With danger rising, Alaska's avalanche forecasters try to head off another disaster

A deadly mix was brewing in the fast-moving clouds as Wendy Wagner parked her pickup in Turnagain Pass on Saturday morning.

Meteorologists were predicting a foot or more of new snow by the end of the weekend. And Wagner, a professional avalanche forecaster with the U.S. Forest Service, knew that the weak, crumbly snow already on the ground would be unlikely to hold the new snow in place.

Wagner clipped into her backcountry skis and started trudging up the hill to check it out.

As Alaskans get ready to test out their Christmas gear, Wagner, 43, is one of three full-time government avalanche forecasters whom people rely on when they try to decide whether it's safe to go play in the mountains on the Kenai Peninsula.

She and her colleagues at the 15-year-old Chugach National Forest Avalanche Information Center awaken in the wee hours of the morning to churn out daily forecasts and travel advisories geared toward the scores of skiers and snowmachiners who venture into the pass. Their work is aimed at heading off disasters like the massive 1999 slide that killed six snowmachiners and helped spur the center's creation.

On Saturday, Wagner, the center's director, was headed to the very same run, an avalanche-prone slope called "Repeat Offender." It sits on the northwest side of the highway, where the Forest Service allows snowmachiners to ride but only when there's enough snow to not trample the ground below.

Last year's opening was Dec. 13. But the area remained closed as of Saturday, nearly two weeks deeper into the season.

Wagner knew that could change if the Christmas storm dropped a foot of snow — though if the forecast was right, it was also likely to produce dangerous avalanche conditions to greet dozens of eager snowmachiners.

The combination was making the whole forecasting staff nervous. And that was before Monday, when the Forest Service did, in fact, open the area to motorized use — on the same day that forecasters warned of high avalanche danger.

"People are just chomping at the bit," Aleph Johnston-Bloom, one of Wagner's colleagues, said in a phone interview.

The center's core territory hasn't had a deadly avalanche since 2008. But say that near a forecaster and you'll hear a quick knock on wood.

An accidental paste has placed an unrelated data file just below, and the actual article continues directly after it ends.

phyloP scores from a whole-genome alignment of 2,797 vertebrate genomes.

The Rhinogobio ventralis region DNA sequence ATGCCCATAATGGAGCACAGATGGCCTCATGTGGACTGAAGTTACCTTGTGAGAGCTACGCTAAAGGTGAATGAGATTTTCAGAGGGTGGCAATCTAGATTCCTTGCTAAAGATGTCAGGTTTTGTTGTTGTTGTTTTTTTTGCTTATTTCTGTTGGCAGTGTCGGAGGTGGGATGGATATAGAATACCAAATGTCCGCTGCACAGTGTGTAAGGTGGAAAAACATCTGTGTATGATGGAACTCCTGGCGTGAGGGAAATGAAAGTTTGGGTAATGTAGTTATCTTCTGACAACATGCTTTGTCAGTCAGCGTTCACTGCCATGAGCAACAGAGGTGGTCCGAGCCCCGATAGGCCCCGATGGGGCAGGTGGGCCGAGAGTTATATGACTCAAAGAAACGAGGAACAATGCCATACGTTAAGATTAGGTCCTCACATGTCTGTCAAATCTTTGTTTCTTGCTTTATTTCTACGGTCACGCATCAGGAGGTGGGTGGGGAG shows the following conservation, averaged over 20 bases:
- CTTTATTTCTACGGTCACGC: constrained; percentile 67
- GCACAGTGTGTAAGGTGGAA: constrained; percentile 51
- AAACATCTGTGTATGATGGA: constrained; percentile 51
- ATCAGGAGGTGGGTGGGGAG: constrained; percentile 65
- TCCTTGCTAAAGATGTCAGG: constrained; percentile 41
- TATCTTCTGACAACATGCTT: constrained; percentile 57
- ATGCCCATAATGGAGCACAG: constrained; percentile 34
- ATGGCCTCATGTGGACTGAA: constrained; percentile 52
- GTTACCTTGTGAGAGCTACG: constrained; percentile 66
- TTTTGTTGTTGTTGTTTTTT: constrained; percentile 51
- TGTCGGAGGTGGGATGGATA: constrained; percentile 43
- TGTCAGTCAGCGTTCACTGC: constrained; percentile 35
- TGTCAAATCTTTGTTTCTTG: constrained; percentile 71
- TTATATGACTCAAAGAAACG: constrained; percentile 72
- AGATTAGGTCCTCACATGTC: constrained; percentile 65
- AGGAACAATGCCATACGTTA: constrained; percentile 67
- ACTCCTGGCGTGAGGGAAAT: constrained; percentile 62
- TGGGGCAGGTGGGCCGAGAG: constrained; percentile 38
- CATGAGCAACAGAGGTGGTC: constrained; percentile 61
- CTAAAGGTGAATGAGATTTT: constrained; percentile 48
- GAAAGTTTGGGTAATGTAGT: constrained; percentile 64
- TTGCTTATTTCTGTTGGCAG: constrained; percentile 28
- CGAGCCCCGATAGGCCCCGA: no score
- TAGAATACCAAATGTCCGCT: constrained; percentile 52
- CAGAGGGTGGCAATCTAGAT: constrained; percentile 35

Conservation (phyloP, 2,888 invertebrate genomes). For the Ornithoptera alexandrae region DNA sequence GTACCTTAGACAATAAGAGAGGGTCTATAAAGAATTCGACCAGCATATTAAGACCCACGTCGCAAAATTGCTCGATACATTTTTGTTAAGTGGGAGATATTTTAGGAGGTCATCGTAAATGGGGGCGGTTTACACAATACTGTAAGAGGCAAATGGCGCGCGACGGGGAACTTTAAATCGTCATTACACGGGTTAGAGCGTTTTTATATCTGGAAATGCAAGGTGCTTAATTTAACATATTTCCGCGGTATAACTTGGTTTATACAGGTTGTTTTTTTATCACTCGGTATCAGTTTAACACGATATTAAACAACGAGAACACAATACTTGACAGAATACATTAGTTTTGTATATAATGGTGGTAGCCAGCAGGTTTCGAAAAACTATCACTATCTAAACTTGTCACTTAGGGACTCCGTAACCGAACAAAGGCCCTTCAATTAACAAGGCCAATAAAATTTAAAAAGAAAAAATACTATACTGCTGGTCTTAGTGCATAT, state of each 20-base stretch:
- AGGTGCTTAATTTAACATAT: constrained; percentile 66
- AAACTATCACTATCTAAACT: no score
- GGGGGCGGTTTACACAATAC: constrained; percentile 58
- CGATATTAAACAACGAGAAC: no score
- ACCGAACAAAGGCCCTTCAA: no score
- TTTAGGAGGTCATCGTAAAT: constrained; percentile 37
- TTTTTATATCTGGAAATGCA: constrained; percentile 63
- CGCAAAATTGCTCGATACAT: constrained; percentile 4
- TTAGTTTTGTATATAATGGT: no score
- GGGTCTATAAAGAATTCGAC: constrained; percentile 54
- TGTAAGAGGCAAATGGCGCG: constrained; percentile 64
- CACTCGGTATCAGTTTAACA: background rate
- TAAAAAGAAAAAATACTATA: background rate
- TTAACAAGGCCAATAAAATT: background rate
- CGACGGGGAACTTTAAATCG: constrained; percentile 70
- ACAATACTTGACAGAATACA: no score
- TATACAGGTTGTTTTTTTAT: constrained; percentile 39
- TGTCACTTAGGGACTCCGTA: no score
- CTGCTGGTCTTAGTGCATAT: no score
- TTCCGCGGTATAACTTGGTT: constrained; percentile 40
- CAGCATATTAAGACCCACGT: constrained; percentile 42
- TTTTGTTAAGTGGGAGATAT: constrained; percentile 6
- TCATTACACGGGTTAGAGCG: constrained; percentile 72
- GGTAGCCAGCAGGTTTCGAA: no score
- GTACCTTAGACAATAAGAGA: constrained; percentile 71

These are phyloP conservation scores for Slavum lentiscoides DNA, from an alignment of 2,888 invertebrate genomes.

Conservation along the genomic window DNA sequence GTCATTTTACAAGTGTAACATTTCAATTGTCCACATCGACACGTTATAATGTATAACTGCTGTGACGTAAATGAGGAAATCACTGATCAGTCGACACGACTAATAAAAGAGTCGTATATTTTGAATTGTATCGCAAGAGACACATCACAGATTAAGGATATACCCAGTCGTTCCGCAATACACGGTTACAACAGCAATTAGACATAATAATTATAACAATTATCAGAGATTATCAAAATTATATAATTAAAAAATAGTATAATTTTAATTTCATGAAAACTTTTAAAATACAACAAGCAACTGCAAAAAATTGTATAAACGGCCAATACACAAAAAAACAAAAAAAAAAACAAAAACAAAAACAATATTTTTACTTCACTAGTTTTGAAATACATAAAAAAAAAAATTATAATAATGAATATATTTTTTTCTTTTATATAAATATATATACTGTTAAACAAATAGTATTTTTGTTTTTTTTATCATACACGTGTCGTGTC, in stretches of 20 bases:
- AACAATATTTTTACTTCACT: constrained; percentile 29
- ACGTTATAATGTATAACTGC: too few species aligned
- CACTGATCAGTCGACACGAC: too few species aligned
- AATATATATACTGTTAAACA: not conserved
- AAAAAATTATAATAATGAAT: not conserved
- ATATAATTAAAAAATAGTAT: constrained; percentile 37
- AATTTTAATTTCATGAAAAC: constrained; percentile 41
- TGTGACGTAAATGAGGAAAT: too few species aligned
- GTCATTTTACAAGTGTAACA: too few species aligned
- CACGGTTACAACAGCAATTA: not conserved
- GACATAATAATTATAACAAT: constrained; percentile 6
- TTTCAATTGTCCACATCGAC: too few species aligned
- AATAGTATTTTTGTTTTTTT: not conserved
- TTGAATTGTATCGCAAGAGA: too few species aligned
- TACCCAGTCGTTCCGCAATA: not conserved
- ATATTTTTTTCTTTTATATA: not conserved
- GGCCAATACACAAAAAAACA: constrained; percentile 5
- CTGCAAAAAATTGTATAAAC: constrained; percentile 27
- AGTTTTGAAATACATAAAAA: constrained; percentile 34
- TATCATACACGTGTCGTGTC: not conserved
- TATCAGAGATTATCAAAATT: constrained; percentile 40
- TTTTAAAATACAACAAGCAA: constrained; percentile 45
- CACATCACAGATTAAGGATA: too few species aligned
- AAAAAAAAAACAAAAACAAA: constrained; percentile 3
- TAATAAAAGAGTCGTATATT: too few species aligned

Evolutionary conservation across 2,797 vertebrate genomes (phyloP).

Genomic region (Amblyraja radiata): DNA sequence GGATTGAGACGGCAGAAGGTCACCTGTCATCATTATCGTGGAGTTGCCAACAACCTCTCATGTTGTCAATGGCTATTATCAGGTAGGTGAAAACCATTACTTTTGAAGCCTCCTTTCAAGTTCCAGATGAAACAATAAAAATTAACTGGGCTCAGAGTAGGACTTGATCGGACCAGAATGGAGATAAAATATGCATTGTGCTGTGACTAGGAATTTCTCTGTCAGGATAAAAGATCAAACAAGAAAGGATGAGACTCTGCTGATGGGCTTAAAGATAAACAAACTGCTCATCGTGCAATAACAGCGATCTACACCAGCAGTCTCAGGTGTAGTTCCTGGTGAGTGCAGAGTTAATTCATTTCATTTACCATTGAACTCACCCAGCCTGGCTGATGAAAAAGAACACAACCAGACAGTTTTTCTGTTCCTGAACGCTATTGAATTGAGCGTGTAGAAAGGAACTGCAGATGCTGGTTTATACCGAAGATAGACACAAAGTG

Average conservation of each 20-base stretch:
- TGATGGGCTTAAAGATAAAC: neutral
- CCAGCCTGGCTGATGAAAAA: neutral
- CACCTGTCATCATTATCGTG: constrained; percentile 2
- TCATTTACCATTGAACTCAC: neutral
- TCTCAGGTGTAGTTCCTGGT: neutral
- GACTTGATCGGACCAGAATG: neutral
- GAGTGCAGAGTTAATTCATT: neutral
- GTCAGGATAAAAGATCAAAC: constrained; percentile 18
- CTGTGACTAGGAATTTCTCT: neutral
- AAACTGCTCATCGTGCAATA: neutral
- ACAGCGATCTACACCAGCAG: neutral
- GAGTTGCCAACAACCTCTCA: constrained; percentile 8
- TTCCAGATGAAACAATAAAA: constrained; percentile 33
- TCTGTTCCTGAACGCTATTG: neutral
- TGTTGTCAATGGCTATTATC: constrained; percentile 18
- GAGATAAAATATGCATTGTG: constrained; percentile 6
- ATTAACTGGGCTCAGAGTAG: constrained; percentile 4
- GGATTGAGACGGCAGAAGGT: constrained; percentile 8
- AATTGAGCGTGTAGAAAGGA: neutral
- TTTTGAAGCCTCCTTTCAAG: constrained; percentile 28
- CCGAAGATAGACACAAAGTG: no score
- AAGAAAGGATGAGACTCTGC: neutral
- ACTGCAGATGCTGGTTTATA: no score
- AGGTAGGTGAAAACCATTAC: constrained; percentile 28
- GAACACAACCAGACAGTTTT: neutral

The Forest Service doesn't have current estimates of the amount of traffic in Turnagain Pass. But many backcountry veterans will tell you that outdoor recreation is booming there, with hundreds of users on busy days.

"On the weekend, you can't even find a parking spot," said Heather Thamm, the center's third forecaster.

The forecasters have made outreach to both skiers and snowmachiners a priority in the wake of the 1999 avalanche.

That slide was 7 feet thick where it released from Seattle Ridge above the highway. It piled up so much snow at the bottom that volunteers used 14-foot-long poles to probe for victims, instead of standard 10-foot ones.

Afterward, as Outside and in-state experts pointed to a lack of avalanche information and education, then-U.S. Sen. Ted Stevens found federal money to help get the forecasting center off the ground. It's an official Forest Service program, with slightly more than half of its budget raised by a nonprofit, Friends of the Chugach National Forest Avalanche Information Center.

"We've come a long way in Alaska in the last 10, 15 years," said David Ilse, who supervises the avalanche forecasters for the Forest Service.

The three employees, who have an office in the basement of the Forest Service's building in Girdwood, work full-time during the winter, and two live in town, Thamm and Johnston-Bloom. They take turns writing the morning forecast — which, with its 7 a.m. deadline, requires coffee and a painfully early wakeup.

Johnston-Bloom sets an alarm to remind her to go to bed the night before; Thamm has used as many as seven alarms in the morning.

"I have my 3:45, my 3:47," she said.